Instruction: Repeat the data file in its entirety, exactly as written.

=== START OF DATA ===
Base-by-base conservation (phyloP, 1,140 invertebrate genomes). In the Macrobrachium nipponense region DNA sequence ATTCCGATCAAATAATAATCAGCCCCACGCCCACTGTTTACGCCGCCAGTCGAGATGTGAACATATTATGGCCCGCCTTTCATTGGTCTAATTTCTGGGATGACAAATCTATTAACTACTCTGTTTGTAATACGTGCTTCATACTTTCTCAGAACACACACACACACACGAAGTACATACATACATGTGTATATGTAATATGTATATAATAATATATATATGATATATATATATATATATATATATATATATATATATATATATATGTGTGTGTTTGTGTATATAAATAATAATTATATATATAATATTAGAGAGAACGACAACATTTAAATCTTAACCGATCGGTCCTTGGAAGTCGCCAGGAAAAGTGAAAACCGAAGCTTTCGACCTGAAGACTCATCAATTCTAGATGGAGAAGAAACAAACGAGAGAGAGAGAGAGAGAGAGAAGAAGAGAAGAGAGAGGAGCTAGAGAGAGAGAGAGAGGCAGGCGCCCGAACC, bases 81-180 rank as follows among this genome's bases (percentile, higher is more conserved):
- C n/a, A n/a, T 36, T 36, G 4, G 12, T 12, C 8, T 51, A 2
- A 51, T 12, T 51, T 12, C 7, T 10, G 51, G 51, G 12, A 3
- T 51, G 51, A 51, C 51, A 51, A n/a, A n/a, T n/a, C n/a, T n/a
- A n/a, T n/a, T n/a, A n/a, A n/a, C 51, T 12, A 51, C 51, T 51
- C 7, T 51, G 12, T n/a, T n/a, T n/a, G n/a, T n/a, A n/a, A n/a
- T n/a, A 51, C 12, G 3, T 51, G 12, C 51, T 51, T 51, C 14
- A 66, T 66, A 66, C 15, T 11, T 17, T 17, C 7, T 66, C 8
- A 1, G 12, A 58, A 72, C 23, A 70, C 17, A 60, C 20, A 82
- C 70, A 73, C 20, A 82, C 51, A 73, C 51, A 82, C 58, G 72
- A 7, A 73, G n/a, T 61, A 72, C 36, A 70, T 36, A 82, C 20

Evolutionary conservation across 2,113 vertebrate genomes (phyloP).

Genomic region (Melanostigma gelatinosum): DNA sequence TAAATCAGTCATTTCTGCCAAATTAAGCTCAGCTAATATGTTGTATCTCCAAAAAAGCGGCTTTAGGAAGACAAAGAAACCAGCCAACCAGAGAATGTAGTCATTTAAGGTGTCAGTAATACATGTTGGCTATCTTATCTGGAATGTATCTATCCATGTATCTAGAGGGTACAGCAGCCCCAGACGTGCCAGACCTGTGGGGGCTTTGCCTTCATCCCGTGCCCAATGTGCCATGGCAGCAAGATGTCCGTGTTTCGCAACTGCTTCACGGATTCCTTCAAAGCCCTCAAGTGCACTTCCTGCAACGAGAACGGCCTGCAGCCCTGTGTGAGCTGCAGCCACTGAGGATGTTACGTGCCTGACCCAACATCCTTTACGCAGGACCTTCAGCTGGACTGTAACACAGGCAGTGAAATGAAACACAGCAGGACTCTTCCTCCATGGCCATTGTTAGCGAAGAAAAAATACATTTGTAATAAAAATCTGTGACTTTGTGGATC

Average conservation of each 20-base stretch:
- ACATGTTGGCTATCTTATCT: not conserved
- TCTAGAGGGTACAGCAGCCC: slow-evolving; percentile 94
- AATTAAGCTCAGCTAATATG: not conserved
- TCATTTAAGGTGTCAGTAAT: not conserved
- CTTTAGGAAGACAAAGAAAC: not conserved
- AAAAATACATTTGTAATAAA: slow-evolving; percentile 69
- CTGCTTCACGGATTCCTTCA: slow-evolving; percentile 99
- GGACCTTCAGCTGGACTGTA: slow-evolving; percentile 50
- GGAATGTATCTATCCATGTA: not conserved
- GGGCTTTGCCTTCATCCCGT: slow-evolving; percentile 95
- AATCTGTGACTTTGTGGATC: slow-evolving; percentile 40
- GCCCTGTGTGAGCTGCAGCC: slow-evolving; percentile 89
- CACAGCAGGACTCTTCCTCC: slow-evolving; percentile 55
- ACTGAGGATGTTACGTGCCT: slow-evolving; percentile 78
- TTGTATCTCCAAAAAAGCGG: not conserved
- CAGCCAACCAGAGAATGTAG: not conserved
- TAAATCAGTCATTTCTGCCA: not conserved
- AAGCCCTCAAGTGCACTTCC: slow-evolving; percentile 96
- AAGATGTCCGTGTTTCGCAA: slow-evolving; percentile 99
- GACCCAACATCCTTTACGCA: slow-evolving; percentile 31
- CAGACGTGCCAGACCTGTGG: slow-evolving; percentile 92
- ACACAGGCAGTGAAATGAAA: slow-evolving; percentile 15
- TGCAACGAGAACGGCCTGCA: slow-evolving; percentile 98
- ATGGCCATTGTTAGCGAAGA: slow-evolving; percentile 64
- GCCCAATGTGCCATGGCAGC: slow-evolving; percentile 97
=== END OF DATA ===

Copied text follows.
Base-by-base conservation (phyloP, 1,140 invertebrate genomes). In the Macrobrachium nipponense region DNA sequence ATTCCGATCAAATAATAATCAGCCCCACGCCCACTGTTTACGCCGCCAGTCGAGATGTGAACATATTATGGCCCGCCTTTCATTGGTCTAATTTCTGGGATGACAAATCTATTAACTACTCTGTTTGTAATACGTGCTTCATACTTTCTCAGAACACACACACACACACGAAGTACATACATACATGTGTATATGTAATATGTATATAATAATATATATATGATATATATATATATATATATATATATATATATATATATATATATGTGTGTGTTTGTGTATATAAATAATAATTATATATATAATATTAGAGAGAACGACAACATTTAAATCTTAACCGATCGGTCCTTGGAAGTCGCCAGGAAAAGTGAAAACCGAAGCTTTCGACCTGAAGACTCATCAATTCTAGATGGAGAAGAAACAAACGAGAGAGAGAGAGAGAGAGAGAAGAAGAGAAGAGAGAGGAGCTAGAGAGAGAGAGAGAGGCAGGCGCCCGAACC, bases 81-180 rank as follows among this genome's bases (percentile, higher is more conserved):
- C n/a, A n/a, T 36, T 36, G 4, G 12, T 12, C 8, T 51, A 2
- A 51, T 12, T 51, T 12, C 7, T 10, G 51, G 51, G 12, A 3
- T 51, G 51, A 51, C 51, A 51, A n/a, A n/a, T n/a, C n/a, T n/a
- A n/a, T n/a, T n/a, A n/a, A n/a, C 51, T 12, A 51, C 51, T 51
- C 7, T 51, G 12, T n/a, T n/a, T n/a, G n/a, T n/a, A n/a, A n/a
- T n/a, A 51, C 12, G 3, T 51, G 12, C 51, T 51, T 51, C 14
- A 66, T 66, A 66, C 15, T 11, T 17, T 17, C 7, T 66, C 8
- A 1, G 12, A 58, A 72, C 23, A 70, C 17, A 60, C 20, A 82
- C 70, A 73, C 20, A 82, C 51, A 73, C 51, A 82, C 58, G 72
- A 7, A 73, G n/a, T 61, A 72, C 36, A 70, T 36, A 82, C 20

Evolutionary conservation across 2,113 vertebrate genomes (phyloP).

Genomic region (Melanostigma gelatinosum): DNA sequence TAAATCAGTCATTTCTGCCAAATTAAGCTCAGCTAATATGTTGTATCTCCAAAAAAGCGGCTTTAGGAAGACAAAGAAACCAGCCAACCAGAGAATGTAGTCATTTAAGGTGTCAGTAATACATGTTGGCTATCTTATCTGGAATGTATCTATCCATGTATCTAGAGGGTACAGCAGCCCCAGACGTGCCAGACCTGTGGGGGCTTTGCCTTCATCCCGTGCCCAATGTGCCATGGCAGCAAGATGTCCGTGTTTCGCAACTGCTTCACGGATTCCTTCAAAGCCCTCAAGTGCACTTCCTGCAACGAGAACGGCCTGCAGCCCTGTGTGAGCTGCAGCCACTGAGGATGTTACGTGCCTGACCCAACATCCTTTACGCAGGACCTTCAGCTGGACTGTAACACAGGCAGTGAAATGAAACACAGCAGGACTCTTCCTCCATGGCCATTGTTAGCGAAGAAAAAATACATTTGTAATAAAAATCTGTGACTTTGTGGATC

Average conservation of each 20-base stretch:
- ACATGTTGGCTATCTTATCT: not conserved
- TCTAGAGGGTACAGCAGCCC: slow-evolving; percentile 94
- AATTAAGCTCAGCTAATATG: not conserved
- TCATTTAAGGTGTCAGTAAT: not conserved
- CTTTAGGAAGACAAAGAAAC: not conserved
- AAAAATACATTTGTAATAAA: slow-evolving; percentile 69
- CTGCTTCACGGATTCCTTCA: slow-evolving; percentile 99
- GGACCTTCAGCTGGACTGTA: slow-evolving; percentile 50
- GGAATGTATCTATCCATGTA: not conserved
- GGGCTTTGCCTTCATCCCGT: slow-evolving; percentile 95
- AATCTGTGACTTTGTGGATC: slow-evolving; percentile 40
- GCCCTGTGTGAGCTGCAGCC: slow-evolving; percentile 89
- CACAGCAGGACTCTTCCTCC: slow-evolving; percentile 55
- ACTGAGGATGTTACGTGCCT: slow-evolving; percentile 78
- TTGTATCTCCAAAAAAGCGG: not conserved
- CAGCCAACCAGAGAATGTAG: not conserved
- TAAATCAGTCATTTCTGCCA: not conserved
- AAGCCCTCAAGTGCACTTCC: slow-evolving; percentile 96
- AAGATGTCCGTGTTTCGCAA: slow-evolving; percentile 99
- GACCCAACATCCTTTACGCA: slow-evolving; percentile 31
- CAGACGTGCCAGACCTGTGG: slow-evolving; percentile 92
- ACACAGGCAGTGAAATGAAA: slow-evolving; percentile 15
- TGCAACGAGAACGGCCTGCA: slow-evolving; percentile 98
- ATGGCCATTGTTAGCGAAGA: slow-evolving; percentile 64
- GCCCAATGTGCCATGGCAGC: slow-evolving; percentile 97